Feminist Sundays,  General Fiction

Feminist Sundays: Mary Astell


Feminist Sundays is a weekly meme created at Books and Reviews. The aim is simply to have a place and a time to talk about feminism and women’s issues. This is a place of tolerance, creativity, discussion, criticism and praise. Remember to keep in mind that everyone is entitled to their own opinion, although healthy discussion is encouraged.

Since I am enjoying my Winter Break, this week I would like to devote my post to Mary Astell who played a key role in women’s education in the UK back in the 18th century.


  • Name: Mary Astell
  • Dates and place: Born in Newcastle in 1666 died in 1731.
  • Historical period: Englightenment: the first time man was considered to have natural rights and the time when the first feminist started to fight for their right to be considered human beings as well.
  • Famous for: A Serious Proposal to the Ladies, Parts I and II. Wherein a Method is offer’d for the Improvement of their Minds (1694, 1697)
  • A Serious Proposal to the Ladies, Parts I and II. Wherein a Method is offer’d for the Improvement of their Minds (1694, 1697). Astell’s proposal, previous to Wollestonecraft’s Vindication for the Right of Women (1792), makes great points on education being key to women in order to be free. She herself experienced the perils of being a single woman in Anglican England where most monasteries had been destroyed. As belonging to the gentry, she found herself in a very difficult position. However, she managed to navigate London’s social life and eventually had her work published. In A Serious Proposal she gives women the necessary tools to think logically in an atempt to improve women’s education which was very much restricted to childhood – when and if given – and to housework. Astell put this idea into practice by opening a school that remaiend open until the 19th century.
  • Download a PDF of the 1697 versions digitalized by the Boston Public Library. (Please be patient, the file is quite large).
  • Remarkable quotes by Mary Astell: These quotes show how modern and feminist Astell was and how she started a battle that will still be fought in the 1950’s and were very much present in Betty Friedan’s The Feminine Mystique.

“If all men are born free, how is it that all women are born slaves?”

“Women are from their very infancy debarred those Advantages with the want of which they are afterwards reproached.”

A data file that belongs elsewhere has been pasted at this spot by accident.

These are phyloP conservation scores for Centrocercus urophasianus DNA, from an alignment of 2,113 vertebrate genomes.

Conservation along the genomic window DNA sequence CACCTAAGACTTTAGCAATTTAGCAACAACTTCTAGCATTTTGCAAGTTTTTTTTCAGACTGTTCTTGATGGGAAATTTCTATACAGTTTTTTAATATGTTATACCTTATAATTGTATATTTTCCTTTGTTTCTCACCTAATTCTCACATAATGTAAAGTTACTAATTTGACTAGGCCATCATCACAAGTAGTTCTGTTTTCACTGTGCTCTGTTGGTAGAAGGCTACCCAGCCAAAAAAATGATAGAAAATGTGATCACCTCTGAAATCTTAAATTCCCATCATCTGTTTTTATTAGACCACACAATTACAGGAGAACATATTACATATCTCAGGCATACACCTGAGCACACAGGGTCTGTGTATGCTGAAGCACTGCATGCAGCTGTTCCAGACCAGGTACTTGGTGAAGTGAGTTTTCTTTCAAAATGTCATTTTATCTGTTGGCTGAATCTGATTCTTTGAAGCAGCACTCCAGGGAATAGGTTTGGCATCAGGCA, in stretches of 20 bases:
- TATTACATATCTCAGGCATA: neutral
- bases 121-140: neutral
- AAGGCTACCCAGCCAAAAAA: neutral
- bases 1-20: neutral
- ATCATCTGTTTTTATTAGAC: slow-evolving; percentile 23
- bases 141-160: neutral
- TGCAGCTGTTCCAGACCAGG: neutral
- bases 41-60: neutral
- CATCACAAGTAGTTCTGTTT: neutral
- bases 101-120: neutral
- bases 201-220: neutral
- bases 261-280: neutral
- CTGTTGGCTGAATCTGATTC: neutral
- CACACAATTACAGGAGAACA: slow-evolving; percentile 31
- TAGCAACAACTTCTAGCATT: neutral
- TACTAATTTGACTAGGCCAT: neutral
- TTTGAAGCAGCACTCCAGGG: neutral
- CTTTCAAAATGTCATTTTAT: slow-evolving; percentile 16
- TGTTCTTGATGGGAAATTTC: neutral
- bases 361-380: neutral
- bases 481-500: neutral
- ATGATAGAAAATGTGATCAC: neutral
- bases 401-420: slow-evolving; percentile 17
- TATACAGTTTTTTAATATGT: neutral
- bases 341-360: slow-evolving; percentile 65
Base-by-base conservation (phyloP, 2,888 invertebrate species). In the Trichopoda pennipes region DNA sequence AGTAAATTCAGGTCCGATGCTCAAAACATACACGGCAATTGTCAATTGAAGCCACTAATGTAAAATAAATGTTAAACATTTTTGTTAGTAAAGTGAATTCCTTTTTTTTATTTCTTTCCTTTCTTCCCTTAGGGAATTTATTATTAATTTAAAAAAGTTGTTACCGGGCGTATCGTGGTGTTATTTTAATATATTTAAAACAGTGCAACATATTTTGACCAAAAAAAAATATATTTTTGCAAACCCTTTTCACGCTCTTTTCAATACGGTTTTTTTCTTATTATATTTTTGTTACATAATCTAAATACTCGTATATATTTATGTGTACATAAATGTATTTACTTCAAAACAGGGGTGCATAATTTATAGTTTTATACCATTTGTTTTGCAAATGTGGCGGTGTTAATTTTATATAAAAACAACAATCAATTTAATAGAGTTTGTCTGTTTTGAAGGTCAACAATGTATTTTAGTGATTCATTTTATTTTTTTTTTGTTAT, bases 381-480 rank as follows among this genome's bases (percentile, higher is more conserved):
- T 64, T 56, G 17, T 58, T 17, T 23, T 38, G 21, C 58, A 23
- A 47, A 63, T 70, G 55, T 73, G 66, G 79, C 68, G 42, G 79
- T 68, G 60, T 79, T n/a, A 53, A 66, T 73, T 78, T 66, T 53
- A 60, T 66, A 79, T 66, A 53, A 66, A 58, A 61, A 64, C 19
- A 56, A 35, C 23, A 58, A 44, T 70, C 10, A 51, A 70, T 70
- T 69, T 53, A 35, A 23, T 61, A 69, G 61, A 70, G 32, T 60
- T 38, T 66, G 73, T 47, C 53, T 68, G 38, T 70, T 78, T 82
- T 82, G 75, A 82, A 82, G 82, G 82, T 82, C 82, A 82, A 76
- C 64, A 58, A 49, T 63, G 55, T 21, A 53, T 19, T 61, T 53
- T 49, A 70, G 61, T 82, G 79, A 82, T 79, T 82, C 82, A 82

But, alas! what poor Woman is ever taught that she should have a higher Design than to get her a Husband?

If God had not intended that Women shou’d use their Reason, He wou’d not have given them any, ‘for He does nothing in vain.’



  • naomifrisby

    Excellent post, Elena. I’d never heard of Mary Astell. Interesting that the quote about women being taught to want husbands is very similar to the one from Chimanda Ngozi Adichie’s TED talk that Beyoncé sampled on her latest album.

    • Elena

      Heard about Beyonc’e including the quote, but haven’t listened to the song, yet.

      I’m glad you like the post, enjoying the winter break is only a relief because I have the opportunity to go to college and it got me thinking about education 🙂

    • Elena

      Thank you. I think she is not so well-known but as you can see, she is asking for the same things the 19th-century feminist did, only two centuries before!

  • Claudia

    Ooh, Mary Astell was discussed in the preface for the book I read for last week’s Feminist Sunday and then never got around to writing about. And it looks like it will have to wait for next week 🙁

    In any case, I love how I’m discovering all these feminist people from the period I’m normally studying (16th-18th century).

    • Elena

      Thanks for reading, Helen 🙂 And what a happy coincidence! She’s not as celebrated as Mary Wollstonecraft although they both fought for women’s righ to education. It is a shame, because Astell had some great and very modern ideas.

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